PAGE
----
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R&R 130 | Girl in Translation

…well. That took a while. I've been busy getting my photography butt back into gear, working with models a lot, so that's a good reason. Another is that I've been having a few issues with my computer; now I have a new one and I'm ready to continue this project properly. I've been focusing on reorganizing my office and thus largely, my life. That's going well.
I haven't been reading a lot the past few months, photography & work – yup, I've got a job now apart from taking my photography to the next level – got in the way of that. I kind of gave up on my resolution to read 75 books this year, just to allow myself to use my spare time to get organized and get moving on what I want to accomplish in the next year. But in 2012 I will challenge myself properly and keep it up, though 75 won't be doable for me I'm afraid, haha. Enough yapping. Book review time. That's what you're here for after all 😉

Jean Kwok
Girl in Translation
First published in: 2010
This edition: Penguin, 2011
ISBN: 9787-0-141-04274-9
Genre: coming of age
Pages: 290
Cover photography credited to Getty Images. C'est tout.

rr130-girlintranslation-1000px

In a nutshell?

I needed a book to save me this summer. Save me from my inability to connect phrases and words, my failed attempts to grasp a story. I found it in Jean Kwok's debut GIRL IN TRANSLATION, a book that for a while now had been on my list of books I knew I would love, a book that I knew I would enjoy.

Kimberly Chang is but eleven years old when she and her mother emigrate from Hong Kong to the United States, New York to be exact. Neither speaks a word of English, and their shocking state of poverty – their apartment without windows, freezing cold in winter; their few square feet of space shared with cockroaches – only adds to the feeling of alienation in their new country. Kimberly, however, is as determined as she is smart; she quickly realizes that school is the answer. Giving her all, during the day Kimberly strives to improve her grades and learning the language, while at night she helps her mother by working in their aunt's sweatshop.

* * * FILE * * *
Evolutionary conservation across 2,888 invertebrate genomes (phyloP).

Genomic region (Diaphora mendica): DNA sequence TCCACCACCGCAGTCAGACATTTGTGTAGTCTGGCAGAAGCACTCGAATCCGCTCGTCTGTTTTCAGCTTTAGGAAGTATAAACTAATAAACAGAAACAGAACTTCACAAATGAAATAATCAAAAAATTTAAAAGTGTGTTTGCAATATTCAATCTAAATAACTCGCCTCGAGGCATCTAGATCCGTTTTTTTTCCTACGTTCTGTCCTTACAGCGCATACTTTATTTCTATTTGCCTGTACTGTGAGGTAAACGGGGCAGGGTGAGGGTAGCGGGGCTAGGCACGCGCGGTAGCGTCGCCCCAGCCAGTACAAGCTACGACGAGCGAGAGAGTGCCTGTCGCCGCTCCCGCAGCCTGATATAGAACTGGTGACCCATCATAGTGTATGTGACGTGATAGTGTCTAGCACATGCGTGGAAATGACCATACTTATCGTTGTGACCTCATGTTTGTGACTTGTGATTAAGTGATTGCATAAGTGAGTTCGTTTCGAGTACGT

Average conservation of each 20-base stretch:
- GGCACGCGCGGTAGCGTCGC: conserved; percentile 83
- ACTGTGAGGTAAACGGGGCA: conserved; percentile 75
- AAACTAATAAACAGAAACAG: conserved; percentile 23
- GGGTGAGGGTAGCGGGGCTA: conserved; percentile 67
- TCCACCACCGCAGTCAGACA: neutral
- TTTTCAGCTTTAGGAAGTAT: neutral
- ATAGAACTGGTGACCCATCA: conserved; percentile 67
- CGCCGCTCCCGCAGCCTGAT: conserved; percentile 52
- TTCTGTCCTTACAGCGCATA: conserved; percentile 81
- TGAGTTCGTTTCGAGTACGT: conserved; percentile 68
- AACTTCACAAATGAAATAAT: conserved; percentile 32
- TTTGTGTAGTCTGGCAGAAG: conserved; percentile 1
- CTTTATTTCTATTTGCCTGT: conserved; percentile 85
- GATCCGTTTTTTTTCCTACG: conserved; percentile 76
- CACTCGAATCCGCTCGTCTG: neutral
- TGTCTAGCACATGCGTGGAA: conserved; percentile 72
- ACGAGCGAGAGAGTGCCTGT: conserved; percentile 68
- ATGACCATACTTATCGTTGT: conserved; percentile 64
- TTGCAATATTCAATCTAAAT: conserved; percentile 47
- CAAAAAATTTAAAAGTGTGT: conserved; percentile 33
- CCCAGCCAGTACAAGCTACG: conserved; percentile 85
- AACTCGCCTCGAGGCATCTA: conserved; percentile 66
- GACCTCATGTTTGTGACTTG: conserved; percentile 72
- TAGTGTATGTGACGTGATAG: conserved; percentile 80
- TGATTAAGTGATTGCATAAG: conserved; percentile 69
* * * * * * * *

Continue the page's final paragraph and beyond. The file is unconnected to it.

This book was everything I needed this summer: a well written and moving story. A book that would leave a mark on me, not easy to forget. A book to get lost in.

Kimberly inspires, deeply. She's a wonderful narrator, one to fully root for, which you do. This young immigrant, I admired her greatly for her fight to change the lives of herself and her mother. I didn't want to put this book down. I wanted to know Kim's story, fully.

It's not just the story which captivates; Kwok's writing technique is, although simple in style, very commendable as it adds to the story in many ways. The English dialog is put down as Kimberly would have understood it, with misunderstood words and phrases printed in Italics. (Example: tuition is understood by Kim as "twosheen", and Kwok spells it this way, phonetically.) Sentences look a bit off-key at times, and the reader has some puzzling to do every now and again, but it's a very helpful way for readers feel what Kimberly struggles with. This technique helps bring us closer to Kwok's narrator.

Kwok applies this for translations of Chinese dialog, as well, by literally translating what is said by Chinese characters in English and having Kimberly explain them to us. (An example from page 191: "'You have one big gall bladder.' He meant I was brave.")
This play of words and phrasing, this mix and match of understanding and misunderstanding, stresses what it's like to live between two cultures, to find yourself juggling two languages.